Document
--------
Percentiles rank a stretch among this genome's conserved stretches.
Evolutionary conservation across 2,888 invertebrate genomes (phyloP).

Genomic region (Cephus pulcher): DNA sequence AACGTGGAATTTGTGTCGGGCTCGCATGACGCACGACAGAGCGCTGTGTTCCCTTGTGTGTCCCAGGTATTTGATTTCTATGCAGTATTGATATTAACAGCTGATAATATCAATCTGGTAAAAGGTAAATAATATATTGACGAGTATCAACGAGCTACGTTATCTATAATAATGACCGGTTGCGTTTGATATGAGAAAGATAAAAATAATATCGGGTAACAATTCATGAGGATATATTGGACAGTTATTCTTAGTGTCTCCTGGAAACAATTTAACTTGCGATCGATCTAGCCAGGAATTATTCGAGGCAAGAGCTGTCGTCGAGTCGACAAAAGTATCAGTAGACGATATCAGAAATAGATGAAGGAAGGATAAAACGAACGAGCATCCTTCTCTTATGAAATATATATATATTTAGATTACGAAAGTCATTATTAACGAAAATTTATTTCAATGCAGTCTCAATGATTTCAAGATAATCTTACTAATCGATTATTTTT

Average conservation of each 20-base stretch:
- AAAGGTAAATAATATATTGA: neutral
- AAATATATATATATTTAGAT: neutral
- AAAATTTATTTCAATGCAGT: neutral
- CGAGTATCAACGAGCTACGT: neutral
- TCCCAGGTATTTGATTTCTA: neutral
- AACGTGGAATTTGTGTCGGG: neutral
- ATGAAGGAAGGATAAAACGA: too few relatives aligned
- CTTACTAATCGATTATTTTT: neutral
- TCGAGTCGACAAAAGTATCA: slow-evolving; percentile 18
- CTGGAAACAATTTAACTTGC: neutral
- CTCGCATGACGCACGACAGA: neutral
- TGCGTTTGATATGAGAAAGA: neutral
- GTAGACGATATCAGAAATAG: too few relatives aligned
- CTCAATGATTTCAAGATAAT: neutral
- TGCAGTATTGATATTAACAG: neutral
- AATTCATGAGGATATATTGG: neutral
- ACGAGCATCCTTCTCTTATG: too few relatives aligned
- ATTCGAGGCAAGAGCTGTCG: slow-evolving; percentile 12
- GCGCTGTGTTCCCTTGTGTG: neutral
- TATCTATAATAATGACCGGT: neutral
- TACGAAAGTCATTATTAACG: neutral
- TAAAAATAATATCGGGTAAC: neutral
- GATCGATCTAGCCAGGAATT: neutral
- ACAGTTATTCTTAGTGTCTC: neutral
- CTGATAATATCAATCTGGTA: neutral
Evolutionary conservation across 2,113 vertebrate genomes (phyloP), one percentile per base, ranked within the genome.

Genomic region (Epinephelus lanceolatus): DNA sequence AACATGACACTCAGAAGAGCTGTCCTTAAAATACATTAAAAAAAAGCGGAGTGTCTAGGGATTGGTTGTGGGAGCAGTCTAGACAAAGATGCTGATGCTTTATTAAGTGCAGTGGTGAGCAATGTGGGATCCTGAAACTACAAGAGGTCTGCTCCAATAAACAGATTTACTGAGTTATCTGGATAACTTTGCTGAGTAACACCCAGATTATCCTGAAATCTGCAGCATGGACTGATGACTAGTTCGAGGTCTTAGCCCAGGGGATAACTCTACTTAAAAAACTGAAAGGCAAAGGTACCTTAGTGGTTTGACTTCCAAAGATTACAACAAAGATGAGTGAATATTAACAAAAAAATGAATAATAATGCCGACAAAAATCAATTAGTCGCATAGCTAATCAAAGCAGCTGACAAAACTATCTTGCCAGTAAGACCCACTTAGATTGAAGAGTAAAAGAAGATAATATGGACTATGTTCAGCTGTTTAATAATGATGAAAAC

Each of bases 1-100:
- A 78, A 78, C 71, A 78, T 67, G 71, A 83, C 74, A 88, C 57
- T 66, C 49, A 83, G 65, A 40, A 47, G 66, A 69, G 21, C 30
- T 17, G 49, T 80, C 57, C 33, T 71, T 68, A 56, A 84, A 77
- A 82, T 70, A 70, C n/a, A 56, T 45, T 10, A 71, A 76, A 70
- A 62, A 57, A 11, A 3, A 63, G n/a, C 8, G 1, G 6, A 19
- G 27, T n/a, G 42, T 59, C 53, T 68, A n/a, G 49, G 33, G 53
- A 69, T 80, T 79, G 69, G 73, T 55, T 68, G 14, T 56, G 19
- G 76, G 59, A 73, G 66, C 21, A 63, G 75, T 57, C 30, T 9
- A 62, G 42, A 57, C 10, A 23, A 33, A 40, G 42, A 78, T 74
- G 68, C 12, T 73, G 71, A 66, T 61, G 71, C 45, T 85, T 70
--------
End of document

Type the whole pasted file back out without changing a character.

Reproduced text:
Percentiles rank a stretch among this genome's conserved stretches.
Evolutionary conservation across 2,888 invertebrate genomes (phyloP).

Genomic region (Cephus pulcher): DNA sequence AACGTGGAATTTGTGTCGGGCTCGCATGACGCACGACAGAGCGCTGTGTTCCCTTGTGTGTCCCAGGTATTTGATTTCTATGCAGTATTGATATTAACAGCTGATAATATCAATCTGGTAAAAGGTAAATAATATATTGACGAGTATCAACGAGCTACGTTATCTATAATAATGACCGGTTGCGTTTGATATGAGAAAGATAAAAATAATATCGGGTAACAATTCATGAGGATATATTGGACAGTTATTCTTAGTGTCTCCTGGAAACAATTTAACTTGCGATCGATCTAGCCAGGAATTATTCGAGGCAAGAGCTGTCGTCGAGTCGACAAAAGTATCAGTAGACGATATCAGAAATAGATGAAGGAAGGATAAAACGAACGAGCATCCTTCTCTTATGAAATATATATATATTTAGATTACGAAAGTCATTATTAACGAAAATTTATTTCAATGCAGTCTCAATGATTTCAAGATAATCTTACTAATCGATTATTTTT

Average conservation of each 20-base stretch:
- AAAGGTAAATAATATATTGA: neutral
- AAATATATATATATTTAGAT: neutral
- AAAATTTATTTCAATGCAGT: neutral
- CGAGTATCAACGAGCTACGT: neutral
- TCCCAGGTATTTGATTTCTA: neutral
- AACGTGGAATTTGTGTCGGG: neutral
- ATGAAGGAAGGATAAAACGA: too few relatives aligned
- CTTACTAATCGATTATTTTT: neutral
- TCGAGTCGACAAAAGTATCA: slow-evolving; percentile 18
- CTGGAAACAATTTAACTTGC: neutral
- CTCGCATGACGCACGACAGA: neutral
- TGCGTTTGATATGAGAAAGA: neutral
- GTAGACGATATCAGAAATAG: too few relatives aligned
- CTCAATGATTTCAAGATAAT: neutral
- TGCAGTATTGATATTAACAG: neutral
- AATTCATGAGGATATATTGG: neutral
- ACGAGCATCCTTCTCTTATG: too few relatives aligned
- ATTCGAGGCAAGAGCTGTCG: slow-evolving; percentile 12
- GCGCTGTGTTCCCTTGTGTG: neutral
- TATCTATAATAATGACCGGT: neutral
- TACGAAAGTCATTATTAACG: neutral
- TAAAAATAATATCGGGTAAC: neutral
- GATCGATCTAGCCAGGAATT: neutral
- ACAGTTATTCTTAGTGTCTC: neutral
- CTGATAATATCAATCTGGTA: neutral
Evolutionary conservation across 2,113 vertebrate genomes (phyloP), one percentile per base, ranked within the genome.

Genomic region (Epinephelus lanceolatus): DNA sequence AACATGACACTCAGAAGAGCTGTCCTTAAAATACATTAAAAAAAAGCGGAGTGTCTAGGGATTGGTTGTGGGAGCAGTCTAGACAAAGATGCTGATGCTTTATTAAGTGCAGTGGTGAGCAATGTGGGATCCTGAAACTACAAGAGGTCTGCTCCAATAAACAGATTTACTGAGTTATCTGGATAACTTTGCTGAGTAACACCCAGATTATCCTGAAATCTGCAGCATGGACTGATGACTAGTTCGAGGTCTTAGCCCAGGGGATAACTCTACTTAAAAAACTGAAAGGCAAAGGTACCTTAGTGGTTTGACTTCCAAAGATTACAACAAAGATGAGTGAATATTAACAAAAAAATGAATAATAATGCCGACAAAAATCAATTAGTCGCATAGCTAATCAAAGCAGCTGACAAAACTATCTTGCCAGTAAGACCCACTTAGATTGAAGAGTAAAAGAAGATAATATGGACTATGTTCAGCTGTTTAATAATGATGAAAAC

Each of bases 1-100:
- A 78, A 78, C 71, A 78, T 67, G 71, A 83, C 74, A 88, C 57
- T 66, C 49, A 83, G 65, A 40, A 47, G 66, A 69, G 21, C 30
- T 17, G 49, T 80, C 57, C 33, T 71, T 68, A 56, A 84, A 77
- A 82, T 70, A 70, C n/a, A 56, T 45, T 10, A 71, A 76, A 70
- A 62, A 57, A 11, A 3, A 63, G n/a, C 8, G 1, G 6, A 19
- G 27, T n/a, G 42, T 59, C 53, T 68, A n/a, G 49, G 33, G 53
- A 69, T 80, T 79, G 69, G 73, T 55, T 68, G 14, T 56, G 19
- G 76, G 59, A 73, G 66, C 21, A 63, G 75, T 57, C 30, T 9
- A 62, G 42, A 57, C 10, A 23, A 33, A 40, G 42, A 78, T 74
- G 68, C 12, T 73, G 71, A 66, T 61, G 71, C 45, T 85, T 70